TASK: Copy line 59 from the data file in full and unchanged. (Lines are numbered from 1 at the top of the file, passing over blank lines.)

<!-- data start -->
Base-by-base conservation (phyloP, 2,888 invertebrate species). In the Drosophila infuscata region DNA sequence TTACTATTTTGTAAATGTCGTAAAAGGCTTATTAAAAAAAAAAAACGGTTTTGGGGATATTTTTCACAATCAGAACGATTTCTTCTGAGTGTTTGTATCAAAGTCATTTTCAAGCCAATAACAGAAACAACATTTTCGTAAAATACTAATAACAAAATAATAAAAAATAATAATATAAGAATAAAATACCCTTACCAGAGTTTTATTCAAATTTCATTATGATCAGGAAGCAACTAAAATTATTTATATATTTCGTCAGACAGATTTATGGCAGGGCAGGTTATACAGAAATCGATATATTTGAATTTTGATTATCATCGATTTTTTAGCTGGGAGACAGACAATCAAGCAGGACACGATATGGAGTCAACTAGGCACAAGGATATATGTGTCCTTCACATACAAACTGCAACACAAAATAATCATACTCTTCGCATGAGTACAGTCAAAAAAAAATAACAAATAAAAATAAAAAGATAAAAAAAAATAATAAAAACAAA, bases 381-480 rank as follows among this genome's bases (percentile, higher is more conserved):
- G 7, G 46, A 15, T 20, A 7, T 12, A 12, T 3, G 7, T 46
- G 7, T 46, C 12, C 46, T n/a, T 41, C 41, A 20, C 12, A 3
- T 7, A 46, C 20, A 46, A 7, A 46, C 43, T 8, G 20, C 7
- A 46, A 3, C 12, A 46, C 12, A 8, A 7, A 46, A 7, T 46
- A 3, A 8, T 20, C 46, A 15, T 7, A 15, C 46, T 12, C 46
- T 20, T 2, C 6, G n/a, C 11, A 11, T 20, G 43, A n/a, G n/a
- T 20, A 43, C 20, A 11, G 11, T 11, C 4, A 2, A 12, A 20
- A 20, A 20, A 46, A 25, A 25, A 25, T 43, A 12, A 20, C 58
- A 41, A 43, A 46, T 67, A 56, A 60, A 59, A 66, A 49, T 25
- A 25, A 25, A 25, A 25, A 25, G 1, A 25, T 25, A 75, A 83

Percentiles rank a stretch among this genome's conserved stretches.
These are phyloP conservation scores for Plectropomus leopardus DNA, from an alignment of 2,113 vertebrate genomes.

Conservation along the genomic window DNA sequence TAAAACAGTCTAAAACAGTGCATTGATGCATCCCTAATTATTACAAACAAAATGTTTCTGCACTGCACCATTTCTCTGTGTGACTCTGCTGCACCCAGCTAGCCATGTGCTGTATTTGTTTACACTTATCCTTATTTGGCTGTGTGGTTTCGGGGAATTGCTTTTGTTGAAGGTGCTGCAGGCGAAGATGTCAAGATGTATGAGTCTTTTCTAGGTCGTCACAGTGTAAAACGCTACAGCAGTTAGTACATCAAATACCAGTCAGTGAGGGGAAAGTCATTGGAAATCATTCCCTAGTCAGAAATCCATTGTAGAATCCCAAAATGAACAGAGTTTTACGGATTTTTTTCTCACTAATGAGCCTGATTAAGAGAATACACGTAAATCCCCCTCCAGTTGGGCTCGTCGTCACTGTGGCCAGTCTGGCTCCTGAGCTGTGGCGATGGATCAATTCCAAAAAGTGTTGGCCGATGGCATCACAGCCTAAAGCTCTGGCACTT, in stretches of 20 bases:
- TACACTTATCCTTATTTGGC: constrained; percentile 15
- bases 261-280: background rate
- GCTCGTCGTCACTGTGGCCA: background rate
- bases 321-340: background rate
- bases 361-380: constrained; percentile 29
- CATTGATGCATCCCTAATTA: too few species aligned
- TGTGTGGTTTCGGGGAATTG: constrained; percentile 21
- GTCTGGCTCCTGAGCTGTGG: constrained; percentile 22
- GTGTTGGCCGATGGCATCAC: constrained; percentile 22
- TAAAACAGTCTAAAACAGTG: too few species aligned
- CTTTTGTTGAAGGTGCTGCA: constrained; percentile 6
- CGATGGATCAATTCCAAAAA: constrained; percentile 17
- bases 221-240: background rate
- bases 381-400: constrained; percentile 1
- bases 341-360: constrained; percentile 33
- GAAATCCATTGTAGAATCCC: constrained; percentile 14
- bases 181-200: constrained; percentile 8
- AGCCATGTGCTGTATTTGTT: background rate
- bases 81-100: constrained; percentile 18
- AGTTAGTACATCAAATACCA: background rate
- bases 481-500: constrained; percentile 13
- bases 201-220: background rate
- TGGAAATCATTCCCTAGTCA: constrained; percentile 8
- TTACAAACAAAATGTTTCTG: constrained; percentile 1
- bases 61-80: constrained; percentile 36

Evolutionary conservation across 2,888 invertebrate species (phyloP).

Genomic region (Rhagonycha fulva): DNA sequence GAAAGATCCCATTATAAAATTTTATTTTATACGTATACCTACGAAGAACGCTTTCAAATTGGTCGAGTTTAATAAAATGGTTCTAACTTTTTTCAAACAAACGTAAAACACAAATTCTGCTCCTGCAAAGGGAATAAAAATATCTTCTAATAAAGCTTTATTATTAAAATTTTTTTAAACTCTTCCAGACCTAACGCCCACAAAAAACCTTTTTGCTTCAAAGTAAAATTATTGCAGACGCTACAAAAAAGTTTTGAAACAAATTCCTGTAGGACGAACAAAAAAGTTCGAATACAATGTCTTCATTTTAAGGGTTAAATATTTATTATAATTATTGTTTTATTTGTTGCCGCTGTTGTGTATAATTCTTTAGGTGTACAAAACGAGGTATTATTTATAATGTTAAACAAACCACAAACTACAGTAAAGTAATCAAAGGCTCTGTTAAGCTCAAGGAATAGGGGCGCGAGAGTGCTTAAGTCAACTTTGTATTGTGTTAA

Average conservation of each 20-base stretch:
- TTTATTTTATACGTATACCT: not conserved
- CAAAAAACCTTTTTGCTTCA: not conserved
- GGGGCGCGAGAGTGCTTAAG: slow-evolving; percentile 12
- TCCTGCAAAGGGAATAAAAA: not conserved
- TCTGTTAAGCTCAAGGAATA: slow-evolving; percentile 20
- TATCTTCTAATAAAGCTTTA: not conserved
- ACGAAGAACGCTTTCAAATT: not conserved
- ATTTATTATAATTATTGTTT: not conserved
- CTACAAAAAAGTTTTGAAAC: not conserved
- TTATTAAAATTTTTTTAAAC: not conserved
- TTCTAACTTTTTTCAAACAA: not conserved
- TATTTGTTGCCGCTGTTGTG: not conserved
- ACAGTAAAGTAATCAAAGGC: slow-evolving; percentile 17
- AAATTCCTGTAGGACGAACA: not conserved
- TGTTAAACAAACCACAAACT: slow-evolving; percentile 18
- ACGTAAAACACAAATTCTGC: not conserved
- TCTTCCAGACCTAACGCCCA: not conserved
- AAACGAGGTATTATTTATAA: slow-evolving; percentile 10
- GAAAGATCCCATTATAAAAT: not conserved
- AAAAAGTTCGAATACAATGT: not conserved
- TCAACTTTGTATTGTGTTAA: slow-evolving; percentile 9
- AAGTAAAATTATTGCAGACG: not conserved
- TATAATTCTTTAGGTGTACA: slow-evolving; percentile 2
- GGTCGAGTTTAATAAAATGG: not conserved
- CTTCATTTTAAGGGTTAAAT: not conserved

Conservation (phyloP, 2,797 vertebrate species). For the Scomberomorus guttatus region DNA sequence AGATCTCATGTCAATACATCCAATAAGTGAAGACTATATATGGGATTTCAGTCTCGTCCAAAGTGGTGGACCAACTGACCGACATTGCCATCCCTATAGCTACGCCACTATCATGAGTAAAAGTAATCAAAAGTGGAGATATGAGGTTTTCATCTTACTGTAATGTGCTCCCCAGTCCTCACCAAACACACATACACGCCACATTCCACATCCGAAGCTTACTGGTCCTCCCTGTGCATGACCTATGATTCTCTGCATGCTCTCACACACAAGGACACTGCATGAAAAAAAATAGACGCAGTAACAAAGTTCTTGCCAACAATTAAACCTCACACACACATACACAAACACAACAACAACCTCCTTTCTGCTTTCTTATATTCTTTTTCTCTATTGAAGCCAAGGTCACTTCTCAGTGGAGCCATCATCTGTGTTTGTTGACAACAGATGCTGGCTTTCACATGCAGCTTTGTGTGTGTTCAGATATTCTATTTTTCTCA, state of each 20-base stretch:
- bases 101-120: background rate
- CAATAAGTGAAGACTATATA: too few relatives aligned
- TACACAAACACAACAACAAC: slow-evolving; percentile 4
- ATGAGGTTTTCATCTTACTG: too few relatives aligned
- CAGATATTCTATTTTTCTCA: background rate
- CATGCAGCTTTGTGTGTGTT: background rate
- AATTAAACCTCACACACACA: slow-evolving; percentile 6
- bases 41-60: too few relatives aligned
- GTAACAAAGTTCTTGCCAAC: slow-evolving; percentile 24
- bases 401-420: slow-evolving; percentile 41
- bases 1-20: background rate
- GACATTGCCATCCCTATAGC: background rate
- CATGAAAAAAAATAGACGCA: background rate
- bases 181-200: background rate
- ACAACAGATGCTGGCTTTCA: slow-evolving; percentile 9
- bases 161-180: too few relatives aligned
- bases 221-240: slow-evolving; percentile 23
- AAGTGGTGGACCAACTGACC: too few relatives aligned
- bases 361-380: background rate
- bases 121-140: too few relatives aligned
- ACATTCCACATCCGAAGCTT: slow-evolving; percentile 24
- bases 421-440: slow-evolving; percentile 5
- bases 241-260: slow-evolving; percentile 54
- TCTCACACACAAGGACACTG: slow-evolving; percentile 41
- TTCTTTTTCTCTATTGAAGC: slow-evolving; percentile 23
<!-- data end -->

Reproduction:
- TCTTCCAGACCTAACGCCCA: not conserved